Ride for Freedom to bring the ‘Thunder’

Motorcycle rally raises awareness for POW, MIA soldiers from all wars

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Photo courtesy of Rolling Thunder More than 5,000 motorcycles are expected to take part in Ride for Freedom, an awareness campaign that aims to draw attention to the thousands of U.S. soldiers whose remains have not been discovered and returned home.

UNION COUNTY, NJ — When the steady rumble of an expected 5,000 motorcycles — many of them outfitted with American flags and other patriotic symbols — envelopes Roselle’s Warinanco Park on Sunday, Sept. 20, it will mark the beginning of this year’s Ride for Freedom, a day-long ceremony that honors missing American soldiers going back to World War II.

Ride for Freedom, which is annually organized by the veterans’ group Rolling Thunder, reflects the goals of the organization, according to chapter president Lou Amoriello: Its main purpose is to raise awareness for veteran’s issues, including the long fight to find and return missing American remains.

“Basically our goal is to raise awareness about how these men are still missing, and put pressure on the government to keep searching for these men and bring them home. It’s a slow process, but they are bringing remains home all the way back from World War II,” said Amoriello. “I think most people are coming out because of the POWs and MIA issue, 99.9 percent of them do. Most people don’t realize that we still have so many Americans missing, from all wars. I believe the count’s somewhere around 88,000 to 90,000.”

It’s one of many events out there, added Amoriello, which tries to ensure that American veterans are treated with the respect they deserve. For many families of missing soldiers and prisoners of war, whether they fought recently or in wars fought generations ago, having proof about what happened can offer tremendous closure.

“It’s about finding these missing remains and getting them buried on American soil. The unfortunate thing is that the mothers and fathers, for a lot of these guys, are long since passed, so they went to their grave not knowing what happened to their son. But the remainder of the family, especially if they had kids, there’s some closure for the families,” said Lou. “We want to make sure our veterans are being treated right.”

Amoriello said that the thousands of participants in Ride for Freedom — among them veterans, current service members and family members of missing American soldiers — will form a unit that rides together. They’ll travel through three counties and straight down to the New Jersey Vietnam Veterans’ Memorial, which sits on the grounds of the PNC Bank Arts Center.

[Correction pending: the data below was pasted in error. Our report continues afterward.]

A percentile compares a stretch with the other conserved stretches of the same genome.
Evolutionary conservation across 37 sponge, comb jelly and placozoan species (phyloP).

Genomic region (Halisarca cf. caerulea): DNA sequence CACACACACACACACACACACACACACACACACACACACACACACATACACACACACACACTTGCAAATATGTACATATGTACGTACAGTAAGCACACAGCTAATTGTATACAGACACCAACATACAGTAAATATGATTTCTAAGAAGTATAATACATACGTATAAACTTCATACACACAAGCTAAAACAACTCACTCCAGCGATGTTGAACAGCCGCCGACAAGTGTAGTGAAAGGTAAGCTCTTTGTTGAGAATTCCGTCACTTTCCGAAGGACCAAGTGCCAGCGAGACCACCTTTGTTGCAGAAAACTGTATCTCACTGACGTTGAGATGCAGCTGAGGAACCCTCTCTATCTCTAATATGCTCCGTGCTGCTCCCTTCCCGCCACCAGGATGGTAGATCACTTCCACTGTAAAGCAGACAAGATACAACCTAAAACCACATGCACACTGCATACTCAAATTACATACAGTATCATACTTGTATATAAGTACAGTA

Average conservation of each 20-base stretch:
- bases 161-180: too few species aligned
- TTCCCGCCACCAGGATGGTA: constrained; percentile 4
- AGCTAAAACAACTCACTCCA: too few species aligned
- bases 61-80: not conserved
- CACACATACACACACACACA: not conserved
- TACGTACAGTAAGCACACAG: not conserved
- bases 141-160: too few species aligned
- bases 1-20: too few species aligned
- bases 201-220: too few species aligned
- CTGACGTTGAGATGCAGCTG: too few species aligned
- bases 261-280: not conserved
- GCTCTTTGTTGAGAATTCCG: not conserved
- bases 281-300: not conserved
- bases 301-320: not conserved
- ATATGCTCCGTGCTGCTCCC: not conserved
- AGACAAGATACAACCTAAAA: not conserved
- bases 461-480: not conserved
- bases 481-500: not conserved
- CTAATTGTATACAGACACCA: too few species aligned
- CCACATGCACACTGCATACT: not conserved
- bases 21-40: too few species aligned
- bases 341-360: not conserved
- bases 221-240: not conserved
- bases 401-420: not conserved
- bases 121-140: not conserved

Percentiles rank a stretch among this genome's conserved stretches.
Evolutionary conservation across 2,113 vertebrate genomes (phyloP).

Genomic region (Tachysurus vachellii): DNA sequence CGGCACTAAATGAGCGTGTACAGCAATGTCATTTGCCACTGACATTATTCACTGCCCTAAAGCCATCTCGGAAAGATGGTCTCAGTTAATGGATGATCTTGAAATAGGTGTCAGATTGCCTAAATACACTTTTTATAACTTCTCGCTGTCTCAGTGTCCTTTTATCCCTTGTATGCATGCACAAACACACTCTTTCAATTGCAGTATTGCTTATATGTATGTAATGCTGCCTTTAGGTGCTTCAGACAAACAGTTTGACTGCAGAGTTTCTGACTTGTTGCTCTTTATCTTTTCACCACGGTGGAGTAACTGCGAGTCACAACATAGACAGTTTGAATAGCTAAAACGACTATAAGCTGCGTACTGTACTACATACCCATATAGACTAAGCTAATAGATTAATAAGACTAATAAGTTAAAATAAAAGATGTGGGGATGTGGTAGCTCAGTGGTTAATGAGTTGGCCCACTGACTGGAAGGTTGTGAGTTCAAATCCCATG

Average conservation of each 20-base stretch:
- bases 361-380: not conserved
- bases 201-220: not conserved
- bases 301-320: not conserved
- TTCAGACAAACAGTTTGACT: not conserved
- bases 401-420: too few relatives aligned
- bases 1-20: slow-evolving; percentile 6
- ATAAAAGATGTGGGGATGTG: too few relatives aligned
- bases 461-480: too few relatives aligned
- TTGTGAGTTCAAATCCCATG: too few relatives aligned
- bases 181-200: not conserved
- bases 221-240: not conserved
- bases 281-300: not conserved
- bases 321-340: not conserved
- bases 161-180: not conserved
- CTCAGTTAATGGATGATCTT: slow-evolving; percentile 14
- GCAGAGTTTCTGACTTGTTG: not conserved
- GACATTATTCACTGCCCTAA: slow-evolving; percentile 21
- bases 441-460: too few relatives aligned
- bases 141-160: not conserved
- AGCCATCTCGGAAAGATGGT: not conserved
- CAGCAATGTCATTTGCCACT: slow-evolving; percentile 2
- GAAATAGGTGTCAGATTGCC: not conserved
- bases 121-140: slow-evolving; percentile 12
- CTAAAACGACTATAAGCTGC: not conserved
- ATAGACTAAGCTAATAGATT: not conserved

Along the way, the buzz of the motorcycles captures everyone’s ears. Including the residents who wave their flags, cheer and wave at the procession. The number of people participating in Ride for Freedom can be as high as 15,000, said Amoriello.

“The motorcycles seem to get people’s attention, the flags, the honor guard. At the end we do a short ceremony at the Vietnam Veterans’ Memorial, and we keep it straight and to the point: We’re there to honor our missing men. It’s not a party, and it’s strictly a POWs and MIA issue,” said Amoriello. “We get a lot of residents who come out and wave the flag and support us, and that’s good to us. It’s the residents, the average American. The Fire Departments will set up on the overpasses of the Parkway and cheer us on. It really does the heart good to see that, to see that there’s still patriotism.”

Finding 90,000 missing American soldiers is a task that will take time, and “we’ll probably never see it in our lifetime,” said Amoriello. But when more veteran’s organizations raise awareness about the issue, along with other situations where veterans are being “shortchanged,” Amoriello said, that paves the way for improvement.

Rolling Thunder was started in the 1980’s, according to Amoriello, by Vietnam veterans who felt strongly about the issue of missing soldiers. Since then, it has exploded into nearly 100 different chapters across the country. For many people, added Amoriello, it’s a deeply personal issue, and one that’s not going anyway anytime soon.

“It’s bad enough they lose a son or a daughter, in any circumstance, but war is a little different. They go missing for 20, 30 or 50 years. World War II is 70 years ago. Not to know what what happened to their son, that’s got to take a toll on them,” said Amoriello. “It’s not as fast as we would like — nothing’s as fast as we would like, of course — but they are bringing remains back from World War II. They know we’re still here, and we’re not going anywhere.”